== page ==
, an original drawing of F. M. Alexander, signed and with the comment "Ronald Searle 1953. For F. M. from the reconstituted artist, with thanks," Reproduced in F. M. Alexander's The Universal Constant in Living (Mouritz, 2000, London)
  • artist Ruth Beardmore, Penhill House, and a Laburnum tree in Penhill gardens, both in cross-stitch tapestry, about 1944
  • actress Sarah Brooke, an autographed photo "A thousand thanks dear Mr. Alexander for all your trouble" (about 1905)
  • actor H. B. Irving, son of actor Henry Irving
    Henry Irving
    Sir Henry Irving , born John Henry Brodribb, was an English stage actor in the Victorian era, known as an actor-manager because he took complete responsibility for season after season at the Lyceum Theatre, establishing himself and his company as...

    , an autographed photo "To F. M. Alexander for his ... ? 1907"
  • actress Viola Tree
    Viola Tree
    Viola Tree was an English actress, singer, playwright and author. Daughter of the actor Herbert Beerbohm Tree, she made many of her early appearances with his company at His Majesty's Theatre...

     (1885–1938, daughter of Herbert Beerbohm Tree
    Herbert Beerbohm Tree
    Sir Herbert Beerbohm Tree was an English actor and theatre manager.Tree began performing in the 1870s. By 1887, he was managing the Haymarket Theatre, winning praise for adventurous programming and lavish productions, and starring in many of its productions. In 1899, he helped fund the...

    ), an autographed full-length photo "To Matthias Alexander with many thanks from Viola Tree 1909"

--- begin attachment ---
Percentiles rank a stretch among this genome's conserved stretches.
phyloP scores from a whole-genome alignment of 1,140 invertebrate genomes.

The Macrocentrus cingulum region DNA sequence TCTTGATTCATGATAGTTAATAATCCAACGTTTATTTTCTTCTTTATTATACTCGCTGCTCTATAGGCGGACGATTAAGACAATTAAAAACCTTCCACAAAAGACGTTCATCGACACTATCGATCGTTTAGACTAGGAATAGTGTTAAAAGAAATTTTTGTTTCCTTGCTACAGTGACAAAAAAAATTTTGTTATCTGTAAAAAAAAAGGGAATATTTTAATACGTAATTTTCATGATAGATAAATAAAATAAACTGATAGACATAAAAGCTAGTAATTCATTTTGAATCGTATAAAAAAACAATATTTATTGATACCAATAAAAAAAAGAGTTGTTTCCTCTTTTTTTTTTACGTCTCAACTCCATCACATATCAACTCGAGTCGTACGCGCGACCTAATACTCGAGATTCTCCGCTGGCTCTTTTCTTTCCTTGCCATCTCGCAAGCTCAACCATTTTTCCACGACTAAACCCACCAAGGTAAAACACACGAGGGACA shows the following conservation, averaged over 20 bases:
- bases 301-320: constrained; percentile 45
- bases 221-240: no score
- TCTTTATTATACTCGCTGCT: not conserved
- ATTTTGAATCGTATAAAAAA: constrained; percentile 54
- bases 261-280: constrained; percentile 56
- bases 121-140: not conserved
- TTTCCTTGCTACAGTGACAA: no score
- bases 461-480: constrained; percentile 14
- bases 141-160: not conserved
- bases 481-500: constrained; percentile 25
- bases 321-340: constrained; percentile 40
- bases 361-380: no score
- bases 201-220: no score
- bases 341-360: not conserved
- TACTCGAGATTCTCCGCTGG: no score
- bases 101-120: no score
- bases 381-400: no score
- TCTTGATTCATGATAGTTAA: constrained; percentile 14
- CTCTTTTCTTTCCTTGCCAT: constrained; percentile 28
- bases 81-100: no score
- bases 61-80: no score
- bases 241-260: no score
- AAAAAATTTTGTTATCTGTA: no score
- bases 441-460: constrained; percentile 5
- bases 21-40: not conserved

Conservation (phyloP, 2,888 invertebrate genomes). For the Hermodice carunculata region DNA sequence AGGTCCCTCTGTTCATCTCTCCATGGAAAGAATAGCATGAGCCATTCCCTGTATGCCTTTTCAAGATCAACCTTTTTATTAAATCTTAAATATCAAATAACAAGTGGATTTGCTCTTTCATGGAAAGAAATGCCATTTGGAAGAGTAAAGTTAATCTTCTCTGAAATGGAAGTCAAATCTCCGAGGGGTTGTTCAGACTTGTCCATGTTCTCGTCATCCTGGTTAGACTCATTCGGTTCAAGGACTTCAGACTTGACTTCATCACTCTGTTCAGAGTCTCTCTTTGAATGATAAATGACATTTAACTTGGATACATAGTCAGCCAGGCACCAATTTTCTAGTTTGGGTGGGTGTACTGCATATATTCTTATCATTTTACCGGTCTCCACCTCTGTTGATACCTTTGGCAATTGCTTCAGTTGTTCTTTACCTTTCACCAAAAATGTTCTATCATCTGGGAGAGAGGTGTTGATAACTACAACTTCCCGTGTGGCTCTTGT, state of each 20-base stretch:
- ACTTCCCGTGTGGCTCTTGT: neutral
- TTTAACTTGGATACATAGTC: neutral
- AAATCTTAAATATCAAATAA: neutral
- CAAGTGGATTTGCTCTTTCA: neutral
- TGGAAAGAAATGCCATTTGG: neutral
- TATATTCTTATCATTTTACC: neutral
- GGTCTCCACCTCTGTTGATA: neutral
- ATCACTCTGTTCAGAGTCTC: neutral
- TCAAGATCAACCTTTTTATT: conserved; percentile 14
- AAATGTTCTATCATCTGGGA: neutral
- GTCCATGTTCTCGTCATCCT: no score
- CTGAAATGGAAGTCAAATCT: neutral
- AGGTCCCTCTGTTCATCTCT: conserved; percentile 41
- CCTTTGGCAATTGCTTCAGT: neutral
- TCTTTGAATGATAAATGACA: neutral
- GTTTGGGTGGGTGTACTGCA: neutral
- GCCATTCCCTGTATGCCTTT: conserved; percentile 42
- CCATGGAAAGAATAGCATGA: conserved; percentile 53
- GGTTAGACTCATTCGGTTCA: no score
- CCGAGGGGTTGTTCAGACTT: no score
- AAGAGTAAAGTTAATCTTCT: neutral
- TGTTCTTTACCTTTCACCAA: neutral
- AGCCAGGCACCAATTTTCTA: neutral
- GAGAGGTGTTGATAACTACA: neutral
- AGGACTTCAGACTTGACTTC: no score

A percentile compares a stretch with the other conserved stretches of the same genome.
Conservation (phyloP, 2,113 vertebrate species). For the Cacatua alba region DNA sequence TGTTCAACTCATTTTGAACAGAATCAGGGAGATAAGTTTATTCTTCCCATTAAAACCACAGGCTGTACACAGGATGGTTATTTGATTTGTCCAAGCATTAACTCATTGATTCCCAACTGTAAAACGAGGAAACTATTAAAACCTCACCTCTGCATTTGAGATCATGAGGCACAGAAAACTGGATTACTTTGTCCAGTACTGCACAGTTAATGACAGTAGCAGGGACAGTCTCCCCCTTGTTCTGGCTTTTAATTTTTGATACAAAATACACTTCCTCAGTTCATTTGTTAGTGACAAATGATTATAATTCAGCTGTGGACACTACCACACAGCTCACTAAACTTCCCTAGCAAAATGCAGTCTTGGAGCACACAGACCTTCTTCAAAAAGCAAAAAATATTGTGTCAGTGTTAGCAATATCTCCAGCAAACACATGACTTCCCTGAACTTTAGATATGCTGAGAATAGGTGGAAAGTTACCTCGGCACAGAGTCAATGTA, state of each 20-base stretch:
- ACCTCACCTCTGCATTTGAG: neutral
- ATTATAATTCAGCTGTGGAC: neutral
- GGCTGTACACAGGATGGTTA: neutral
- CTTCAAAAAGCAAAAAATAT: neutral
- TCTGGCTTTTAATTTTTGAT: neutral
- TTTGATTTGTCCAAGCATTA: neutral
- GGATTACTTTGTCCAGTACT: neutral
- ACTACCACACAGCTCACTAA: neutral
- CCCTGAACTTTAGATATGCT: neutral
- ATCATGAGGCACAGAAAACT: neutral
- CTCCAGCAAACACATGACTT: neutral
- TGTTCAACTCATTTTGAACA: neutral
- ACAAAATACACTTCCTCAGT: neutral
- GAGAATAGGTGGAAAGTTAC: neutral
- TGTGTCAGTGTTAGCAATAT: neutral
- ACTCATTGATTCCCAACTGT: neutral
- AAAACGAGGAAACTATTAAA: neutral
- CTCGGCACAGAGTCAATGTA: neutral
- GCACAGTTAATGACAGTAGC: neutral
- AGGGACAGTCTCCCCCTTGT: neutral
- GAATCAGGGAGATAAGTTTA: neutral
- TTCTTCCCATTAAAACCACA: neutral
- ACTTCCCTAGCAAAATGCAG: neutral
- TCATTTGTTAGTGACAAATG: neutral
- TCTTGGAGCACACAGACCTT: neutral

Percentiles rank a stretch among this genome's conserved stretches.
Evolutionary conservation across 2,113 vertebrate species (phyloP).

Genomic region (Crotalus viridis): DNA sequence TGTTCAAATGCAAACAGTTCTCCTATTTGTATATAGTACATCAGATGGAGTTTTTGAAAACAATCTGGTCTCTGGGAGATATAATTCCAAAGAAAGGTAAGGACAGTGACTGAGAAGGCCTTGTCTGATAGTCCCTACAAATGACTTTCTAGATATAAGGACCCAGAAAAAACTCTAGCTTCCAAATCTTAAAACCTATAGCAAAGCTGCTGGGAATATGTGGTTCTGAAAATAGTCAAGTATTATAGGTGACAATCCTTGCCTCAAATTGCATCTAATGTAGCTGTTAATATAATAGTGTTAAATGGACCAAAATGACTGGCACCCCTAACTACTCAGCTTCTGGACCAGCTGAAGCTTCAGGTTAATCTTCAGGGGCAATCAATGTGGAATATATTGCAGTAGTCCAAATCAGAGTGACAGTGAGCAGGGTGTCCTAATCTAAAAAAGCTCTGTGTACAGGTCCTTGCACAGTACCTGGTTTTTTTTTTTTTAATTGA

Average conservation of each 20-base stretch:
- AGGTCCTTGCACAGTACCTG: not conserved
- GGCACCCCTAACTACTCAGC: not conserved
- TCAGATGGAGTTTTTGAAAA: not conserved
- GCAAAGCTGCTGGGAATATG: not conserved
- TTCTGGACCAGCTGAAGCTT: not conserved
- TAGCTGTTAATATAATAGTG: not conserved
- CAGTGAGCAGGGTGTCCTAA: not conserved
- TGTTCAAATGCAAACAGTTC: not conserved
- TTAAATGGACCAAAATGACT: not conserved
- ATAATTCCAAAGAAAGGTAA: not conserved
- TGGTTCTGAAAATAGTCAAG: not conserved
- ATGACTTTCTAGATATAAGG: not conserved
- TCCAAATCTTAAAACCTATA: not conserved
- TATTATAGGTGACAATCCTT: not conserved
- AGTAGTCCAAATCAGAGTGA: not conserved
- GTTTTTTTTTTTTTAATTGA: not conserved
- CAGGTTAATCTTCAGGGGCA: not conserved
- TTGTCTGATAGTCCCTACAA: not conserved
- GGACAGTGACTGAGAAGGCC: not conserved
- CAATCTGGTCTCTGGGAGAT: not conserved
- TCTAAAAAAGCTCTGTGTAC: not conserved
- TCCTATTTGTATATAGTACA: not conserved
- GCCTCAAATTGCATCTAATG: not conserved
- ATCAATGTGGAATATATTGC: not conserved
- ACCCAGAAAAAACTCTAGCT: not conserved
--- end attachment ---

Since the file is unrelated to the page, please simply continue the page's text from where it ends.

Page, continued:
• actress Lily Brayton
    Lily Brayton
    Elizabeth "Lily" Brayton was an English actress, known for her performances in Shakespeare plays and for her nearly 2,000 performances in the World War I hit musical Chu Chin Chow.-Early years:...

    , an autographed photo "...yours fully Lily Brayton...", about 1905; and another photo "With many good wishes from Lily Brayton. Desdemona", about 1909.
  • Shakespearean actress Nora Kerin (1881–1970), an autographed photo "To my good friend Mr. Alexander with many grateful thanks, Nora Kerin. Juliet", about 1908

Other actors who consulted him were Constance Collier
Constance Collier
Constance Collier was an English film actress and acting coach.-Life and career:Born Laura Constance Hardie, in Windsor, Berkshire, Collier made her stage debut at the age of 3, when she played Fairy Peasblossom in A Midsummer's Night Dream...

, Oscar Asche
Oscar Asche
John Stange Heiss Oscar Asche , better known as Oscar Asche, was an Australian actor, director and writer, best known for having written, directed, and acted in the record-breaking musical Chu Chin Chow, both on stage and film, and for acting in, directing, or producing many Shakespeare plays and...

 and Matheson Lang
Matheson Lang
Matheson Alexander Lang was a Canadian-born stage and film actor and playwright in the early 20th century. He is best remembered for his performances roles in Great Britain in Shakespeare plays.-Biography:...


While living and working in South Africa, Professor Raymond Dart
Raymond Dart
Raymond Arthur Dart was an Australian anatomist and anthropologist, best known for his involvement in the 1924 discovery of the first fossil ever found of Australopithecus africanus, an extinct hominid closely related to humans, at Taung in the North of South Africa in the province...

, along with his two children, had lessons in the Alexander Technique.

The English novelist Aldous Huxley
Aldous Huxley
Aldous Leonard Huxley was an English writer and one of the most prominent members of the famous Huxley family. Best known for his novels including Brave New World and a wide-ranging output of essays, Huxley also edited the magazine Oxford Poetry, and published short stories, poetry, travel...